Asad to hold crucial talks on IMF package in US this week

Published April 7, 2019
A file photo showing IMF MD Christine Lagarde shaking hands with Finance Minister Asad Umar in Bali as they meet on the sidelines of the IMF. — Photo courtesy IMF Twitter
A file photo showing IMF MD Christine Lagarde shaking hands with Finance Minister Asad Umar in Bali as they meet on the sidelines of the IMF. — Photo courtesy IMF Twitter ‏

WASHINGTON: Pakis­tan is likely to hold crucial discussions on an IMF bailout package this week when Finance Minister Asad Umar arrives in Washington to attend the spring meetings of the World Bank group, which includes the International Monetary Fund.

Mr Umar said at a news briefing in Islamabad on Friday that he hoped his discussions in Washington would be fruitful and Pakistan would be able to sign the bailout package by the end of this month.

He is expected in Washington on Tuesday, a day after the spring meetings (April 8-14) formally begin. An IMF mission will visit Islamabad later this month to formally conclude the package.

Indian lobby in Washington has launched campaign to block the package

The Indian lobby in the US capital, however, has already launched a campaign to block the expected IMF assistance for Pakistan. On Friday, three congressmen — Ted S. Yoho, Ami Bera and George Holding — sent a letter to US secretaries of State and Treasury, asking them to prevent the IMF from concluding a deal with Pakistan.

The congressmen claimed that Pakistan would use the IMF package to repay China for the loans incurred under the China-Pakistan Economic Corridor (CPEC) programme. Two of these lawmakers — Mr Bera and Mr Holding — are co-chairs of the Indian caucus in Congress.

In October, Pakistan formally requested the IMF for an economic assistance package and backed it up with a series of meetings with senior IMF officials.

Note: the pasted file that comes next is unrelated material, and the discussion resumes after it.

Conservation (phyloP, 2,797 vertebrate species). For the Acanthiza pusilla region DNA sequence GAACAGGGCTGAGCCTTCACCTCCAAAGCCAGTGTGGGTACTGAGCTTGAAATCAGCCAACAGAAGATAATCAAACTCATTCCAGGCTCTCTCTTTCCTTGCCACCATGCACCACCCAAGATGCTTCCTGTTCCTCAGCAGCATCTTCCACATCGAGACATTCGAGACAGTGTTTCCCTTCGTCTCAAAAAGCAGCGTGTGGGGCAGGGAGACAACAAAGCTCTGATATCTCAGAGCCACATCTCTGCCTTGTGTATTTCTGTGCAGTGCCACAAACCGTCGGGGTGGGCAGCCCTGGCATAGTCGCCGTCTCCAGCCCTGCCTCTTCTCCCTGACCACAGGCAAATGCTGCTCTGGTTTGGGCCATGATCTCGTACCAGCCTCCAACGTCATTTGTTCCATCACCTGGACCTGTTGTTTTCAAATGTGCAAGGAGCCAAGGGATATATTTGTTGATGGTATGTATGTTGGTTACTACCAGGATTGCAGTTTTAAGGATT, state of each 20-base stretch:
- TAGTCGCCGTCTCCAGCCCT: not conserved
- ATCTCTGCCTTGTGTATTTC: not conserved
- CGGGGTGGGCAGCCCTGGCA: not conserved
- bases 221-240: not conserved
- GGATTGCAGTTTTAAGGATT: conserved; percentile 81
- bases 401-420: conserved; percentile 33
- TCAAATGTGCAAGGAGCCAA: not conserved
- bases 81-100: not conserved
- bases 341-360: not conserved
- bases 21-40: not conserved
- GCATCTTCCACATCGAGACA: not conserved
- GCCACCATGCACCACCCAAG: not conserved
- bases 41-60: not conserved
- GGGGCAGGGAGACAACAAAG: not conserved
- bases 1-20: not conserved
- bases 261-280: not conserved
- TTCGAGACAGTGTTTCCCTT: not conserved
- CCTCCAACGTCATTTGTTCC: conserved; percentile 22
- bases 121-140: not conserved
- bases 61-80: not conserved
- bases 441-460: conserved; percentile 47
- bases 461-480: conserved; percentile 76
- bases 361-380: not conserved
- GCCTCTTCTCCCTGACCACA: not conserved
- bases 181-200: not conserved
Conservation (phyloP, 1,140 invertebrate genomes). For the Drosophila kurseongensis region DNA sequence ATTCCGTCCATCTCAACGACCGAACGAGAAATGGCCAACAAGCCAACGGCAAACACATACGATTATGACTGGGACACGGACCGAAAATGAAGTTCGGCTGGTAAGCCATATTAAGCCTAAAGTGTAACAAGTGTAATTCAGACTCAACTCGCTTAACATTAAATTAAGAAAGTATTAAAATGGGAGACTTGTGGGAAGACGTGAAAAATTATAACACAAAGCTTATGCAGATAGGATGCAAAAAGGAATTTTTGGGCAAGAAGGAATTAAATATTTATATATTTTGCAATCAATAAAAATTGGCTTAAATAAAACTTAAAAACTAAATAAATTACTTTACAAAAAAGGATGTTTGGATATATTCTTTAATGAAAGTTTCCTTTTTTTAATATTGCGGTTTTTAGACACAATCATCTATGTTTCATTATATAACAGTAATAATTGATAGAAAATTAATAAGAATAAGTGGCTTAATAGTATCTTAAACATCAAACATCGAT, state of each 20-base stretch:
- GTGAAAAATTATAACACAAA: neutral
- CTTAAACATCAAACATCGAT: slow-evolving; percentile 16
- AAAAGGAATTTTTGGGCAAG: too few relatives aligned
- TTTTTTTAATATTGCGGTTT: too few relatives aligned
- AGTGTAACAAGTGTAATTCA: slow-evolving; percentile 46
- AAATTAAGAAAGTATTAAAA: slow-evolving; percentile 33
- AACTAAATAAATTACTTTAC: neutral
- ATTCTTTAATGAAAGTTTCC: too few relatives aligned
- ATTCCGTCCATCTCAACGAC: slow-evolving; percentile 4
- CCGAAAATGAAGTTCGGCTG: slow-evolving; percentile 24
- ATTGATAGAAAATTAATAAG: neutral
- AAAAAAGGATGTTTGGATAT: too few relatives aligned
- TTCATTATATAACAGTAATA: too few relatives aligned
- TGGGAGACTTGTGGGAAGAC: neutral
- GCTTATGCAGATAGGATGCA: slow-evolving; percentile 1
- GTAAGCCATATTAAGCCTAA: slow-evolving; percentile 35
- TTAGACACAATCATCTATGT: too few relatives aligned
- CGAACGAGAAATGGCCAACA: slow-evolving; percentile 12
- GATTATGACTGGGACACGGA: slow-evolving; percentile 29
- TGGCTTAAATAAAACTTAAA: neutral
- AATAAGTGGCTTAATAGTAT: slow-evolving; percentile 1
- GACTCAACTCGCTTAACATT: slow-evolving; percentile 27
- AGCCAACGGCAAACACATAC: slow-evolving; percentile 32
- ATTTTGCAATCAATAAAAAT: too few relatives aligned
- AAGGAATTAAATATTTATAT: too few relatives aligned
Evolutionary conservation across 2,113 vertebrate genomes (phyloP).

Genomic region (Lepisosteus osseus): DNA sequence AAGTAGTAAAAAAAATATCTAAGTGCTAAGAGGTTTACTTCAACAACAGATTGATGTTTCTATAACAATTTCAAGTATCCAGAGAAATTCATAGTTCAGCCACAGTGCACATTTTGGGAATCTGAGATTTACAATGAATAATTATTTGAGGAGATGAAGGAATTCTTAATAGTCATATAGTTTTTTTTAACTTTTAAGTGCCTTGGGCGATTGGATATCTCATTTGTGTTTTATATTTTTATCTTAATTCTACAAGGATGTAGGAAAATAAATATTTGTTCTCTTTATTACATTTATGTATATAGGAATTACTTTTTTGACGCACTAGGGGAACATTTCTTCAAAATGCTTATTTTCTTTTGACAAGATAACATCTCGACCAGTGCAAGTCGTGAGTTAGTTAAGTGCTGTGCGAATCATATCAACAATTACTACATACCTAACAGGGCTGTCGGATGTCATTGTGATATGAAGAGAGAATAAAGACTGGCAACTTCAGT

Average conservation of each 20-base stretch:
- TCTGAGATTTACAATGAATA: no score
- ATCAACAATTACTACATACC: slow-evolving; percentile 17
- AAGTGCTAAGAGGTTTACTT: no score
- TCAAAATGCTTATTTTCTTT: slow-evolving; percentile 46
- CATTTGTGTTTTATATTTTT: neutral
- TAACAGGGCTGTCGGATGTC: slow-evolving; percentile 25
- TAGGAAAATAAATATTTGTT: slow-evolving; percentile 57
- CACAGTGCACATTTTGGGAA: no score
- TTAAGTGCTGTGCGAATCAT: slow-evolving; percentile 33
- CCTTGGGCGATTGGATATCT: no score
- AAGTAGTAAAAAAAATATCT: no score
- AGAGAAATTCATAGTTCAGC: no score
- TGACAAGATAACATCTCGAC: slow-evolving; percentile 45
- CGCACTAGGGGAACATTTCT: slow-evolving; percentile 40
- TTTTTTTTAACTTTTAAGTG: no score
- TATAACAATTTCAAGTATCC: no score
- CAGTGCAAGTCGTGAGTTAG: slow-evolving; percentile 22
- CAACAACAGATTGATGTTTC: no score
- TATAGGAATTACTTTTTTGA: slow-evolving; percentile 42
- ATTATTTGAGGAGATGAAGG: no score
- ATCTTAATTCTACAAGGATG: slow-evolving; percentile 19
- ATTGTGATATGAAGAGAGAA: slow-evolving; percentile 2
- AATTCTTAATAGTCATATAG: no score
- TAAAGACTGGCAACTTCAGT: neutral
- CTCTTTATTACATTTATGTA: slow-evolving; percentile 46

Pakistan’s persistent economic woes — mammoth deficits, shrinking foreign currency reserves, low exports, diminishing tax revenues, a weak currency, external debt payments, and soaring sovereign debt — have forced the country to seek its umpteenth IMF bailout package in three decades.

So far, measures to ease the impact of this economic crisis — currency devaluations, loans from Saudi Arabia, UAE and China and the issuance of Pakistan bonds — have failed to achieve the required result of not seeking an IMF bailout package.

In February, IMF Managing Director Christine Lagarde met Prime Minister Imran Khan in Dubai and said they had a “constructive” discussion on an IMF-supported programme for Pakistan. “I reiterated that the IMF stands ready to support Pakistan,” she said, but also emphasised the need for “decisive policies and a strong package of economic reforms”.

Later, a senior Pakistani official told journalists that the conditions associated with a loan could “include some harsh measures and the government will have to be very prepared to explain why Pakistan has been forced to return to the IMF”.

On March 27, the finance minister met the new IMF mission chief for Pakistan, Ernesto Ramirez Rigo, in Islamabad and discussed fiscal, monetary, and structural reforms with him.

Mr Umar assured Mr Ramirez that “the government would continue to address the macroeconomic imbalances and would take necessary corrective measures in this regard”, according to an official statement issued after the meeting.

This week, the Asian Development Bank (ADB) projected further deceleration of Pakistan’s GDP growth to 3.9 per cent and rising inflation pressures on average at 7.5 per cent for the ongoing financial year.

The ADB’s Asian Development Outlook (ADO) 2019 also noted that Pakistan was discussing a macroeconomic stabilisation programme with the IMF to meet its large financing needs.

Published in Dawn, April 7th, 2019


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